Perhaps what is most radical about Muslims of Metropolis is the sheer lack of "Muslim" content—save for a few details about the hajj and fasting in Ramadan—the text does not offer much lip-service to questions of religiosity. This omission is decidedly purposeful; we see our protagonists as people, their struggles are not those of religion but rather, struggles of those living as exiles, refugees, migrant workers, illegal immigrants, sons, daughters, and so on. While there is certainly some success in presenting Muslims as secular bodies—as community organizers, social workers, non-profiteers—as people in exile vying for some form of national inclusion whether it be in New York, Palestine or Kurdistan, there is also certainly some danger in downplaying the critical role religion plays in the lives and minds of many. While presenting secular Islams is necessary culture work, I feel wary of excluding narratives, which perhaps adhere more to Islam—narratives wherein personal and/or political struggles are not only understood through national discourses but also through Islamic ones.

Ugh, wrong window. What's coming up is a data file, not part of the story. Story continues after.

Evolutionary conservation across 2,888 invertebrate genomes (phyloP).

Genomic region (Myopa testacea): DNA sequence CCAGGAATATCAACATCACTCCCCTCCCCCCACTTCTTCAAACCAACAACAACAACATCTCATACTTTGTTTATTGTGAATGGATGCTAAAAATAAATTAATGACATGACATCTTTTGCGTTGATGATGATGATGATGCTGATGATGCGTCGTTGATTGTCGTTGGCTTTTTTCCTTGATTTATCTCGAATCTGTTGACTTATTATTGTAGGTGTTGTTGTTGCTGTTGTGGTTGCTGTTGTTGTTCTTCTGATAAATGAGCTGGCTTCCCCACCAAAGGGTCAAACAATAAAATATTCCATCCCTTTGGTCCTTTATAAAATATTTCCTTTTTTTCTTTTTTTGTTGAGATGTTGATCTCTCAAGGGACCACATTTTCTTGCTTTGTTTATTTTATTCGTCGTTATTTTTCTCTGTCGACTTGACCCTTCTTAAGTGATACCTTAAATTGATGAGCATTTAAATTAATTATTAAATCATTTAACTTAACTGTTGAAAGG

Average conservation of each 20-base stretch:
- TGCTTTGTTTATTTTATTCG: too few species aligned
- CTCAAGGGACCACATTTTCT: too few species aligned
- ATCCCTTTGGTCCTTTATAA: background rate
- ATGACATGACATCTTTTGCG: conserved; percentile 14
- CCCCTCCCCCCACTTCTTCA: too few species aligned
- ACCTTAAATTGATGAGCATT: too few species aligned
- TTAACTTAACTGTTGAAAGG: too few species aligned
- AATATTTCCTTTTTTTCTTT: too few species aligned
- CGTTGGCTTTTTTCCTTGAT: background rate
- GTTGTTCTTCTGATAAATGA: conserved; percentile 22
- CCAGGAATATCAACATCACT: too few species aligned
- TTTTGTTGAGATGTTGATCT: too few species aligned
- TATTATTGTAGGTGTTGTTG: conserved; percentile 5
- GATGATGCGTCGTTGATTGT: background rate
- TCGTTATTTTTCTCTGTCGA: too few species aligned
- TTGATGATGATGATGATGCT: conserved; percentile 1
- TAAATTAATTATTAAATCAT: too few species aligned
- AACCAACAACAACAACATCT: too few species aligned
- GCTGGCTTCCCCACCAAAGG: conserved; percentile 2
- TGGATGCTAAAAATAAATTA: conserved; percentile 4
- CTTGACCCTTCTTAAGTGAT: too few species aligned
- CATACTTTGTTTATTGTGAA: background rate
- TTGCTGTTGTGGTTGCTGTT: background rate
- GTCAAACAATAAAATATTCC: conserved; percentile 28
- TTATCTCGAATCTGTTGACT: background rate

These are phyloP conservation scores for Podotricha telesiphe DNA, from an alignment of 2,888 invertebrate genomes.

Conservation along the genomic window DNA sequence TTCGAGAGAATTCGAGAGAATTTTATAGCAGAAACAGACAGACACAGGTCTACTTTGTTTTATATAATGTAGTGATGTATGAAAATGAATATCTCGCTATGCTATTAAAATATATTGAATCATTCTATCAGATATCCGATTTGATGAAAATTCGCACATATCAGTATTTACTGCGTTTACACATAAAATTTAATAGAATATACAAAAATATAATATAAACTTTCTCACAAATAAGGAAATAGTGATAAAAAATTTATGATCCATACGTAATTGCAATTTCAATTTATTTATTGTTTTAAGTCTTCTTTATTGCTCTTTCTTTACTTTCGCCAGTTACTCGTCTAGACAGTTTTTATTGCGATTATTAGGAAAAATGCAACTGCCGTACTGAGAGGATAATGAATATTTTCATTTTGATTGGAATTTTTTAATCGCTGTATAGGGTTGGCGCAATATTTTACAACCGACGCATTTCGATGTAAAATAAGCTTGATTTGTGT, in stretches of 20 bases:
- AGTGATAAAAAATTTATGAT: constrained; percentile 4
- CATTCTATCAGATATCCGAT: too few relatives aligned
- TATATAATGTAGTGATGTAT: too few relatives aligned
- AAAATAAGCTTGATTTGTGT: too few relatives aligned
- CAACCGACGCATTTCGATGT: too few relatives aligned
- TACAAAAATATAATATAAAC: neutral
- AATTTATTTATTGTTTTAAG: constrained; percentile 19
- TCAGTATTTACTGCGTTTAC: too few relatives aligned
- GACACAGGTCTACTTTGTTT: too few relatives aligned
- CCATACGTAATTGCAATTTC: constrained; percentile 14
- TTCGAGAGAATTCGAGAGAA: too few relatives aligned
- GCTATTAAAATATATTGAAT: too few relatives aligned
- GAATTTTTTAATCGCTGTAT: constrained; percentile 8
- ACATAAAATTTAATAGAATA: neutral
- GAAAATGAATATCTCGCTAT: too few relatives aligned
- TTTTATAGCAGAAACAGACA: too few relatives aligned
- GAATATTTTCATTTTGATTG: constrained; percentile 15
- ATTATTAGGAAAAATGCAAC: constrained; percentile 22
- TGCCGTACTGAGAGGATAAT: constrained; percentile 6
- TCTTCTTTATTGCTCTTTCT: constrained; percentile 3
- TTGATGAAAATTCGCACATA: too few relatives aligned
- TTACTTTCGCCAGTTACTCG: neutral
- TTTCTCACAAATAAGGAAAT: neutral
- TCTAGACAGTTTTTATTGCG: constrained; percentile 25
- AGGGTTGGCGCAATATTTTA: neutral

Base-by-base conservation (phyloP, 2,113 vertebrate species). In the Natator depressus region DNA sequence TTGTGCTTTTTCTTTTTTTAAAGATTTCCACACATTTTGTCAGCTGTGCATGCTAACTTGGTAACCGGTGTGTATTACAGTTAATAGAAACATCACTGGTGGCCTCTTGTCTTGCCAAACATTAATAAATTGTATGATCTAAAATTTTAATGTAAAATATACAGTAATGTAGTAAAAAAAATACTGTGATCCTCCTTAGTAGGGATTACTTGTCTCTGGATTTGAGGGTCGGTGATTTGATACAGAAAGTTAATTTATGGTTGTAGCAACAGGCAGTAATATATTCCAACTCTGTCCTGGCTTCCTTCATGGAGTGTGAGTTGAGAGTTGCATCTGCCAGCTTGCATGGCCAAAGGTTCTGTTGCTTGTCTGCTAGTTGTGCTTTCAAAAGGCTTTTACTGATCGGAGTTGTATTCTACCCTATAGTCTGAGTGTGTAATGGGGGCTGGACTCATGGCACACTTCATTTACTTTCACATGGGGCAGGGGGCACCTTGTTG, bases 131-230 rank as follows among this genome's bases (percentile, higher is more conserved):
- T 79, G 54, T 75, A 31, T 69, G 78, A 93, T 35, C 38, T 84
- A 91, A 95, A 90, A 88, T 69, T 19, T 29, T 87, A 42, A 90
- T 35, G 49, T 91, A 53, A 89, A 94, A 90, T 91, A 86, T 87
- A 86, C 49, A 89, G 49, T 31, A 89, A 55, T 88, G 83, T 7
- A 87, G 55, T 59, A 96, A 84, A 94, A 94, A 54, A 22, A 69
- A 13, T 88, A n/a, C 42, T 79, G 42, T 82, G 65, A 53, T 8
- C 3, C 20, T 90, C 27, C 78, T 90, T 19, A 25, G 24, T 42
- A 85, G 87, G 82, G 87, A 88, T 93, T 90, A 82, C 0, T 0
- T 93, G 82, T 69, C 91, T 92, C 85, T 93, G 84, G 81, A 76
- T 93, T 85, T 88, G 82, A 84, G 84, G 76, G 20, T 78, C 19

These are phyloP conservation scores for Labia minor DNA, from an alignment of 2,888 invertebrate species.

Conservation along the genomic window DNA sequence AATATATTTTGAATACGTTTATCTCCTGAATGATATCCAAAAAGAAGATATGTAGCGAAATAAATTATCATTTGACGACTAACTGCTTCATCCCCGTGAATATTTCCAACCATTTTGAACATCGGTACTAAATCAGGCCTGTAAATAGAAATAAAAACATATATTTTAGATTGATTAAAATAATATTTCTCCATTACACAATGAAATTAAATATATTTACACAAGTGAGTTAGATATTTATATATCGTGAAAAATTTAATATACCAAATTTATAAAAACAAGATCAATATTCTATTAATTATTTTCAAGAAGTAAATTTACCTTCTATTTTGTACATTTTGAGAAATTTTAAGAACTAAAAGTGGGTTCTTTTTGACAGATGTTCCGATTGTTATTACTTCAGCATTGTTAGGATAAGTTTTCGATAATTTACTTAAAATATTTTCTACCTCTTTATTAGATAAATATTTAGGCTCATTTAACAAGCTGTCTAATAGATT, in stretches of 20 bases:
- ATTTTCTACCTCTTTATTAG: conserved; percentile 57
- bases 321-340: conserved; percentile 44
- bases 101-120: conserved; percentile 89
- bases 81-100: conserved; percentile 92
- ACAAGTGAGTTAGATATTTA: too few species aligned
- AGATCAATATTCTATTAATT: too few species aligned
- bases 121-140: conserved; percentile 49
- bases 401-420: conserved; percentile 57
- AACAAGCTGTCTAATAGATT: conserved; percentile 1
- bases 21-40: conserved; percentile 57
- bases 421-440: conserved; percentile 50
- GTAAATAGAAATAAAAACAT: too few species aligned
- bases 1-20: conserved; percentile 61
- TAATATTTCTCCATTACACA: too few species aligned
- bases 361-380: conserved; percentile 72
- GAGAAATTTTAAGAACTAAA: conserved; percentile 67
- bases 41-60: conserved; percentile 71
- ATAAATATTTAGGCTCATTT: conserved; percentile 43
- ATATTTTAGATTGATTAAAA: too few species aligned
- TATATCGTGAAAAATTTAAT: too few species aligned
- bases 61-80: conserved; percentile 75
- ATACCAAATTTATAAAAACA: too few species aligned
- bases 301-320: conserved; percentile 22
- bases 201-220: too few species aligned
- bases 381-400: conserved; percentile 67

I am concerned that through Rajagopalan's characters, one might read another version of Mahmood Mamdani's Good Muslim, Bad Muslim. Perhaps a little smarter than previous generations—the good Muslims of metropolis are political activists and Third World nationalists. They [generally] stand in firm opposition to state practices of Western governments, which support their persecution at home and elsewhere. While these narratives highlight the ways in which Muslims engage the political in the West—the omission of religious activism in the text registers as somewhat problematic. It represents some separation of the good from the bad.

Considering draconian state security practices regarding the war on terror, the various failures of European de-colonization, and the general hysteria surrounding Muslim bodies in the West, personalizing the varied experiences of Muslims in the West is a much-needed project. Furthermore, Rajagopalan's presentation of these protagonists as activists is indeed a much-needed intervention. It seems that many texts dealing with the Muslim experience either totally miss the mark or simply present Muslims through some pornography of pain and tragedy. Rajagopalan's Muslims of metropolis are empowered. They creatively resist. That said it seems that from my perspective as a politically engaged city-dwelling Muslim, the point that Muslims in the West are political activists is somewhat moot. However, that is not to say the good Muslims of metropolis don't deserve visibility within popular discourses about Islam.